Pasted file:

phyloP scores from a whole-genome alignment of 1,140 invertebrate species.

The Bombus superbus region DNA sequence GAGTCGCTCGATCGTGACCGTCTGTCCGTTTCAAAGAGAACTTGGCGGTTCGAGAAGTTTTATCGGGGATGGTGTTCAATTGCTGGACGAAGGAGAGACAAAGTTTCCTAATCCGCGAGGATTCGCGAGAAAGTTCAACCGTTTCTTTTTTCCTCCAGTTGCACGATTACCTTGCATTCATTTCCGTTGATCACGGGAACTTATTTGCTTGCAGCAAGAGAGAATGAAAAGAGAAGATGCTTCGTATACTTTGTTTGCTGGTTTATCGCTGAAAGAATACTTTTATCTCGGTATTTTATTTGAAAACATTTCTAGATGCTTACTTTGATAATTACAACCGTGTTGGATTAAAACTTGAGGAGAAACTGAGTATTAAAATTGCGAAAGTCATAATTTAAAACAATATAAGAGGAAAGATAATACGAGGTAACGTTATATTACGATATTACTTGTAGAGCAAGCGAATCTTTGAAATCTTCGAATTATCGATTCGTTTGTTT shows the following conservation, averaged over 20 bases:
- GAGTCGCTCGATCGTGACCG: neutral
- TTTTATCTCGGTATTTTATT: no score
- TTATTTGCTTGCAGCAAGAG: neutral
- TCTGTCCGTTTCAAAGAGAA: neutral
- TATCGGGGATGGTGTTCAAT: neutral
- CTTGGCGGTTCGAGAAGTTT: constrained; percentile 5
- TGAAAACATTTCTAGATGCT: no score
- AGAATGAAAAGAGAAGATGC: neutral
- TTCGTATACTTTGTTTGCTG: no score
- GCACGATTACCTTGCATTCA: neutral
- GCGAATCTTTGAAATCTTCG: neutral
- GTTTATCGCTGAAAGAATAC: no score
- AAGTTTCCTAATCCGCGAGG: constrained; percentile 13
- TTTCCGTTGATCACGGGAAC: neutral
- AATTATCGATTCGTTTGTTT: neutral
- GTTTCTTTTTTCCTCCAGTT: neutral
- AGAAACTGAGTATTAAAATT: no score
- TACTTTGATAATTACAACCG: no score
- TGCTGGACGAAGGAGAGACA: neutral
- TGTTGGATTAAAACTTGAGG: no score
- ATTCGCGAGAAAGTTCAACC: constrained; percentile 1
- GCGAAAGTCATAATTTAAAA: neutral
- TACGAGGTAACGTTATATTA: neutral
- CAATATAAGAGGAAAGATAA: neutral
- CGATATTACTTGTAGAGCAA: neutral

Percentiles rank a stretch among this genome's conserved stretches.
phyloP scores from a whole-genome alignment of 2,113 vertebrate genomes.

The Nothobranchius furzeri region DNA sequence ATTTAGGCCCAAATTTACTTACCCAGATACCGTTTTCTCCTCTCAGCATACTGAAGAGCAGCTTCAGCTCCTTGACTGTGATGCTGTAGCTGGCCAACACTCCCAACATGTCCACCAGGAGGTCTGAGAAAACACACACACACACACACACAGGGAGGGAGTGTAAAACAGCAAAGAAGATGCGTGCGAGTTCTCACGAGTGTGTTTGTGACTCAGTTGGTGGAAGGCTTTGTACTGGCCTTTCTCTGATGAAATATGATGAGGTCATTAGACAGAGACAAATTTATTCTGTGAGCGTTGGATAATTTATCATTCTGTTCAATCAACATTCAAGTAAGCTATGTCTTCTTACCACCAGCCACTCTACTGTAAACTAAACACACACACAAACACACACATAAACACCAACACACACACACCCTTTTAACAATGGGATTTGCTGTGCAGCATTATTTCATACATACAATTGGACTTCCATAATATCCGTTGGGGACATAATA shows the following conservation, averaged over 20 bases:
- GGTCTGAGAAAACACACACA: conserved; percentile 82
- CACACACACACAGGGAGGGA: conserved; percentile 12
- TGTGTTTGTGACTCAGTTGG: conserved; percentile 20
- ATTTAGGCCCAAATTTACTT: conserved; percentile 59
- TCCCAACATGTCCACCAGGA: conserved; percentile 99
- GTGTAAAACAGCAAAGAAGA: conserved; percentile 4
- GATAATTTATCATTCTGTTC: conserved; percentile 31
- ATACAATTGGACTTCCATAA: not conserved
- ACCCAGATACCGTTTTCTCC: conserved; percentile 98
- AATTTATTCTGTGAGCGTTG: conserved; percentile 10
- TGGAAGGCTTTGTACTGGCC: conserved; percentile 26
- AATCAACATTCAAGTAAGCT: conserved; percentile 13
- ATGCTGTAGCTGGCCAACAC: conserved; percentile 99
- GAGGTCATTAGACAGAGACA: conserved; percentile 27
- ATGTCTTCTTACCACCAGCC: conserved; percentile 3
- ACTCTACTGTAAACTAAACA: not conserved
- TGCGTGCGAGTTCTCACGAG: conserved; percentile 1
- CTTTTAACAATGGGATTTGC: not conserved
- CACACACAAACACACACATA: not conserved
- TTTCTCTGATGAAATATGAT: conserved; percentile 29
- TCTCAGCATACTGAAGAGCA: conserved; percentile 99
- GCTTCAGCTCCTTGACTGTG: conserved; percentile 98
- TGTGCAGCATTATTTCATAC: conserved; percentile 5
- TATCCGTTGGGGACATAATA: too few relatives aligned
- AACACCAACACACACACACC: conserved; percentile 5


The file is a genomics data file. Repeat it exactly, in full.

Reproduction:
phyloP scores from a whole-genome alignment of 1,140 invertebrate species.

The Bombus superbus region DNA sequence GAGTCGCTCGATCGTGACCGTCTGTCCGTTTCAAAGAGAACTTGGCGGTTCGAGAAGTTTTATCGGGGATGGTGTTCAATTGCTGGACGAAGGAGAGACAAAGTTTCCTAATCCGCGAGGATTCGCGAGAAAGTTCAACCGTTTCTTTTTTCCTCCAGTTGCACGATTACCTTGCATTCATTTCCGTTGATCACGGGAACTTATTTGCTTGCAGCAAGAGAGAATGAAAAGAGAAGATGCTTCGTATACTTTGTTTGCTGGTTTATCGCTGAAAGAATACTTTTATCTCGGTATTTTATTTGAAAACATTTCTAGATGCTTACTTTGATAATTACAACCGTGTTGGATTAAAACTTGAGGAGAAACTGAGTATTAAAATTGCGAAAGTCATAATTTAAAACAATATAAGAGGAAAGATAATACGAGGTAACGTTATATTACGATATTACTTGTAGAGCAAGCGAATCTTTGAAATCTTCGAATTATCGATTCGTTTGTTT shows the following conservation, averaged over 20 bases:
- GAGTCGCTCGATCGTGACCG: neutral
- TTTTATCTCGGTATTTTATT: no score
- TTATTTGCTTGCAGCAAGAG: neutral
- TCTGTCCGTTTCAAAGAGAA: neutral
- TATCGGGGATGGTGTTCAAT: neutral
- CTTGGCGGTTCGAGAAGTTT: constrained; percentile 5
- TGAAAACATTTCTAGATGCT: no score
- AGAATGAAAAGAGAAGATGC: neutral
- TTCGTATACTTTGTTTGCTG: no score
- GCACGATTACCTTGCATTCA: neutral
- GCGAATCTTTGAAATCTTCG: neutral
- GTTTATCGCTGAAAGAATAC: no score
- AAGTTTCCTAATCCGCGAGG: constrained; percentile 13
- TTTCCGTTGATCACGGGAAC: neutral
- AATTATCGATTCGTTTGTTT: neutral
- GTTTCTTTTTTCCTCCAGTT: neutral
- AGAAACTGAGTATTAAAATT: no score
- TACTTTGATAATTACAACCG: no score
- TGCTGGACGAAGGAGAGACA: neutral
- TGTTGGATTAAAACTTGAGG: no score
- ATTCGCGAGAAAGTTCAACC: constrained; percentile 1
- GCGAAAGTCATAATTTAAAA: neutral
- TACGAGGTAACGTTATATTA: neutral
- CAATATAAGAGGAAAGATAA: neutral
- CGATATTACTTGTAGAGCAA: neutral

Percentiles rank a stretch among this genome's conserved stretches.
phyloP scores from a whole-genome alignment of 2,113 vertebrate genomes.

The Nothobranchius furzeri region DNA sequence ATTTAGGCCCAAATTTACTTACCCAGATACCGTTTTCTCCTCTCAGCATACTGAAGAGCAGCTTCAGCTCCTTGACTGTGATGCTGTAGCTGGCCAACACTCCCAACATGTCCACCAGGAGGTCTGAGAAAACACACACACACACACACACAGGGAGGGAGTGTAAAACAGCAAAGAAGATGCGTGCGAGTTCTCACGAGTGTGTTTGTGACTCAGTTGGTGGAAGGCTTTGTACTGGCCTTTCTCTGATGAAATATGATGAGGTCATTAGACAGAGACAAATTTATTCTGTGAGCGTTGGATAATTTATCATTCTGTTCAATCAACATTCAAGTAAGCTATGTCTTCTTACCACCAGCCACTCTACTGTAAACTAAACACACACACAAACACACACATAAACACCAACACACACACACCCTTTTAACAATGGGATTTGCTGTGCAGCATTATTTCATACATACAATTGGACTTCCATAATATCCGTTGGGGACATAATA shows the following conservation, averaged over 20 bases:
- GGTCTGAGAAAACACACACA: conserved; percentile 82
- CACACACACACAGGGAGGGA: conserved; percentile 12
- TGTGTTTGTGACTCAGTTGG: conserved; percentile 20
- ATTTAGGCCCAAATTTACTT: conserved; percentile 59
- TCCCAACATGTCCACCAGGA: conserved; percentile 99
- GTGTAAAACAGCAAAGAAGA: conserved; percentile 4
- GATAATTTATCATTCTGTTC: conserved; percentile 31
- ATACAATTGGACTTCCATAA: not conserved
- ACCCAGATACCGTTTTCTCC: conserved; percentile 98
- AATTTATTCTGTGAGCGTTG: conserved; percentile 10
- TGGAAGGCTTTGTACTGGCC: conserved; percentile 26
- AATCAACATTCAAGTAAGCT: conserved; percentile 13
- ATGCTGTAGCTGGCCAACAC: conserved; percentile 99
- GAGGTCATTAGACAGAGACA: conserved; percentile 27
- ATGTCTTCTTACCACCAGCC: conserved; percentile 3
- ACTCTACTGTAAACTAAACA: not conserved
- TGCGTGCGAGTTCTCACGAG: conserved; percentile 1
- CTTTTAACAATGGGATTTGC: not conserved
- CACACACAAACACACACATA: not conserved
- TTTCTCTGATGAAATATGAT: conserved; percentile 29
- TCTCAGCATACTGAAGAGCA: conserved; percentile 99
- GCTTCAGCTCCTTGACTGTG: conserved; percentile 98
- TGTGCAGCATTATTTCATAC: conserved; percentile 5
- TATCCGTTGGGGACATAATA: too few relatives aligned
- AACACCAACACACACACACC: conserved; percentile 5